I love continental cafe culture, so it was no hardship sitting over coffees for a couple of hours and catching up on news as the world bustled by, a joyful carnival of colour and life moving through the beautiful streets of the old city. We agreed to meet later for dinner and left Emma to grab some well-earned rest while we checked in to our hotel, several kilometres out of town. By a complete coincidence, we discovered it was on the Camino so decided to walk back into the city that evening, following the iconic blue and yellow signs and brass scallop shells set into the pavements. Compared to the pilgrims, we only did a fraction of the walk but it felt right somehow to be following in their footsteps and I could only imagine the range of emotions they must feel winding through the cobbled streets past ancient buildings (there is a wealth of history here!), drawn by the sight of the cathedral’s spires to journey’s end. I still don’t feel any desire to walk the Camino myself but it was lovely to be in Santiago once again and share another tiny chapter in the story of this fascinating city . . . and spend time with a very inspirational young lady, too!
On arriving home, we did a quick review of all the tasks that still needed to be done ahead of our impending return to France and then had one of our famous ‘soddit’ moments: did we really want to spend the afternoon beavering away at jobs when the sun was shining and the great Asturian outdoors beckoned? It didn’t take long to answer that one! As a brief nod to us both doing at least something useful, I stuffed a load of laundry into the washing machine while Roger promised to go walnut hunting before we got to boar o’ clock later. (On our recent UK trip, I spent several hours playing a complicated game invented by our little grandsons, part of which involved escaping from imaginary sneaky creatures called Pigsnozzles. Trust me, that is the perfect name to describe a family of wild boar discovering a carpet of fallen walnuts at dusk, they hoover up the lot in a trice. We know from experience that the even sneakier two-legged Snozzles need to head out early with a collecting bucket and outwit the pigs if any kind of walnut harvest is going to be enjoyed!).
We brewed a flask of strong Spanish coffee, packed a modest picnic of bread, local cheese, olives marinated in lemon, garlic and rosemary (which I’d made for our Galician trip and promptly forgot to pack) and a decadent slice of caramel-crusted homemade tarte tatin, then set out on our favourite local walk of all time: Las Hoces del Esva.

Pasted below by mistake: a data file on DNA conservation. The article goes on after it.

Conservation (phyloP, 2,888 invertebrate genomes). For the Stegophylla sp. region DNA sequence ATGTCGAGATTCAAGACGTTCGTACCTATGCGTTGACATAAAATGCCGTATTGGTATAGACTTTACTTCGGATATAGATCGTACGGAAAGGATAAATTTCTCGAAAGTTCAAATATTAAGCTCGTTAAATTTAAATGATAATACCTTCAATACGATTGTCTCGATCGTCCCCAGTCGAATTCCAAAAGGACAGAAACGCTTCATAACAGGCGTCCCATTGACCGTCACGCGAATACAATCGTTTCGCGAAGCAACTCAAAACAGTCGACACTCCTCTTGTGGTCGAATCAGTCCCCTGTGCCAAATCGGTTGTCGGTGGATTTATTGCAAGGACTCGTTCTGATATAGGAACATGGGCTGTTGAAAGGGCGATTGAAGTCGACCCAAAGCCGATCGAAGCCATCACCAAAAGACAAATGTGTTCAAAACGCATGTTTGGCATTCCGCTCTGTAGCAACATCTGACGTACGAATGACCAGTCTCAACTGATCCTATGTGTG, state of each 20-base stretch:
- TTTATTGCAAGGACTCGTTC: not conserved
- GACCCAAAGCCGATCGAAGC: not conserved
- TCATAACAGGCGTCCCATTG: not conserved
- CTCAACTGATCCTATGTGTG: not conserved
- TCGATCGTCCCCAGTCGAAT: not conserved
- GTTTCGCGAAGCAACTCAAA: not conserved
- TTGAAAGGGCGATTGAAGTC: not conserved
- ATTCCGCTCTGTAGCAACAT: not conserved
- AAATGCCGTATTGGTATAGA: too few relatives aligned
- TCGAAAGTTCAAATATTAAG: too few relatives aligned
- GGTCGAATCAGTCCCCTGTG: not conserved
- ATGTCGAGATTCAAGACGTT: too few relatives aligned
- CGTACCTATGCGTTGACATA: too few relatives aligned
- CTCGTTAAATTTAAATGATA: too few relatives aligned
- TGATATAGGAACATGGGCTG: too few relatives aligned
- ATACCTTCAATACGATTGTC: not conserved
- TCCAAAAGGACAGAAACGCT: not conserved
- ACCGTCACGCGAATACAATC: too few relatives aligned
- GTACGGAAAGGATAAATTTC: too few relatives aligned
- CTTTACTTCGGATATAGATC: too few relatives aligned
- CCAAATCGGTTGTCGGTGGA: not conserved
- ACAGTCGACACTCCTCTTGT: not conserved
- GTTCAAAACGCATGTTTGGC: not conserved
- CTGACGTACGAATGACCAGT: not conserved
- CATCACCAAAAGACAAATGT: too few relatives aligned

I’ve written about this walk many, many times not only because we’ve done it many, many times, but because it simply never fails to delight; as Roger remarked, you just can’t help but smile along the route. The first couple of miles are pretty enough, passing through apple orchards, a small village and long tract of mixed woodland but then you arrive at the head of a stunning gorge and the real adventure begins. From there on in, it is challenging enough to keep me on my toes – literally, at times – but not so unrelenting that I can’t lift my eyes from the path and drink in the incredible landscape.
It’s not just the natural beauty of the surroundings or the incredible peace of the place that I love (the vast majority of times we’ve walked this route, we’ve never seen another soul) but also the sense I always have of it being somehow a showcase for the elements. Earth is the ancient mineral solidity of the fascinating rock formations and the path beneath my feet; air, the soft breezes soughing through green branches, spiced with heady scents of woodland and sun-kissed heather; the fire of sunlight breaks through the clouds and sends down bright long fingers to set the river sparkling; water, water everywhere – dripping from the leafy canopy, oozing and trickling from mossy rocks and the crystalline waters of the beautiful Esva itself, babbling and chattering through the deep gorge, rushing ever onwards to the sea. It is completely magical.
We’ve never seen the otters that are known to live there, but there is no shortage of wildlife to enjoy: bright green lizards basking on rocks and scurrying along the boardwalk handrails, clouds of butterflies of every size and hue, damsel flies decked out in electrifying blue, so dainty compared to the huge stiff-winged dragonflies coursing the river’s surface for prey. We stopped to watch a busy dipper, bobbing on a rock mid-stream then diving into the water and reappearing elsewhere, its underwater activity leaving a stream of silver ripples on the surface. As we ate our picnic beneath the spreading branches of a chestnut tree, a robin serenaded us with its sweet autumn song and I felt a deep sense of contentment and peace suffuse my entire body. Santiago was fascinating with all its buzz and bustle but I will always be a child of the wilds; to quote a favourite line from W.H Davies’s poem ‘The Kingfisher’, “I also love a quiet place that’s green, away from all mankind.” Enough said.
I don’t have a single regret about leaving Asturias, for us it was absolutely the right decision and I am deliriously happy to be living in Mayenne once again. The year so far has been full of the kind of busyness I love as we settle into our new home and start to create an outdoor environment to sustain ourselves and the rich biodiversity of life with which we share this precious patch. We will hang up our travelling trews for a while now and let the car sit and collect cobwebs; I shall press my trusty bike back into service, wander up the lane to check on the coppice now and again and get busy once more in the garden. I’m happy to be a homebird – always! – and rarely feel the desire to go anywhere unless I really have to. However, we will need to return to Asturias at some point so instead of digging in my heels and looking for excuses not to go, I shall try and remember that when all is said and done, it’s only a case of going home. I am so very lucky.
13 thoughts on “Home from home”